And similar while we achieved nice gains in India where we experienced 19% increase in our sales versus a market increase of 10%, we got at the same time hit as Brazil and Russia kept trending sales, this was a reduction in national car and truck production. So, sales wise quite a mixed quarter and in summary our top line came in below our own expectations. Powertrain improved its first quarter operational EBITDA by $8 million over the same time last year recording a $119 million or 10.6% of sales compared to $111 million or 9.7% of sales in quarter one 2015. This quarter represents in gross absolute dollar amount as well as its 10.6% return on sales, the best quarter financial Powertrain since we segmented the company into two operating segments. We attribute these improvements to our focused cost control, material cost savings, impact from previous restructuring initiatives and again from a previous real estate transaction.

Finally, I'm pleased to announce that we have been once again recognized with our 14th Automotive News PACE award which recognizes suppliers for superior innovation, advancements and business performance. We were also awarded this time for our Hybrid Induction Welding manufacturing process for steel pistons for passenger car diesel engines for significant reduced internal friction and fuel consumption and also enable for delivering best in class Powertrain products that deliver the highest levels of performance and reliability for our customers around the world.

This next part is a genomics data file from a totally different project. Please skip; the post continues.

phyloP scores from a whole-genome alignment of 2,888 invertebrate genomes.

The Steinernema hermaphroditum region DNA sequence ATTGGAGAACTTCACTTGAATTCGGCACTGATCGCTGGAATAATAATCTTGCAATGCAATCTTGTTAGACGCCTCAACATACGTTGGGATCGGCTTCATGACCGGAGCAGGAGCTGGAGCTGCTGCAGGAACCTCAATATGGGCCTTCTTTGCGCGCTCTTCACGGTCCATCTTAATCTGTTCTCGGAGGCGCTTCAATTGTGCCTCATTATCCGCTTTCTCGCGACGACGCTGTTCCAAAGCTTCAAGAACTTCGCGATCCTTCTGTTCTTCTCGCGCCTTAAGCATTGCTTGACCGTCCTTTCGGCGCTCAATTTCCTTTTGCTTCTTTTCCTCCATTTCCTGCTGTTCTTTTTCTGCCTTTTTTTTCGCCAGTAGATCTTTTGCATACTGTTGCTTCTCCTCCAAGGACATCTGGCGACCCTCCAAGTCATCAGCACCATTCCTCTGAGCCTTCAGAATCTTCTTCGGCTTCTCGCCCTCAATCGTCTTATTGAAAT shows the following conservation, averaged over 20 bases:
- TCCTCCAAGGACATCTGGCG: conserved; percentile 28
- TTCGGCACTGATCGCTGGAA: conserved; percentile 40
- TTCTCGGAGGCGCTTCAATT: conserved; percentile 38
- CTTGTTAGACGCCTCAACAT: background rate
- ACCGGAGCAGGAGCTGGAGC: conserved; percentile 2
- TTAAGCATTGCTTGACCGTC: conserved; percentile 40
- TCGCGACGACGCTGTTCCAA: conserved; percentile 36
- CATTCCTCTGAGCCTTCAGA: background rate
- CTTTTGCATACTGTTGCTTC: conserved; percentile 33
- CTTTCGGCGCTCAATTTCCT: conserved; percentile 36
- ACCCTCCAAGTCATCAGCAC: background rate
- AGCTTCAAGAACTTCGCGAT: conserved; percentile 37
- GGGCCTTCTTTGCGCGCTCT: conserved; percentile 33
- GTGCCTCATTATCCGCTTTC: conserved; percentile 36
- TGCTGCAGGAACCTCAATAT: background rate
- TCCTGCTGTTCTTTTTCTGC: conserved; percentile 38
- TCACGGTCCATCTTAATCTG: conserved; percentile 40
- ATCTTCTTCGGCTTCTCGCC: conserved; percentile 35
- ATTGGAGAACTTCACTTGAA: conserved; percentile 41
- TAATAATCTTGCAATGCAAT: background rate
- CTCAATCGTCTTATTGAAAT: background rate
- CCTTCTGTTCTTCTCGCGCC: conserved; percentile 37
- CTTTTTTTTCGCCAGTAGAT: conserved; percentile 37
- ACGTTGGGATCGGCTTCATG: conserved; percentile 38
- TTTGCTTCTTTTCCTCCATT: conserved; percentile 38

With these, I had over to Dan. Dan Please.

Daniel Ninivaggi

Thanks, Rainer. Please turn to slide 6. Motorparts delivered solid financial performance in the first quarter largely driven by operational improvements in supply chain which generated both improved year-over-year sales and lower cost. In addition, we're seeing returns from our prior period restructuring and integration actions, and planned productivity investments. Finally, we are being more disciplined on the commercial front even if it means the loss of unprofitable business.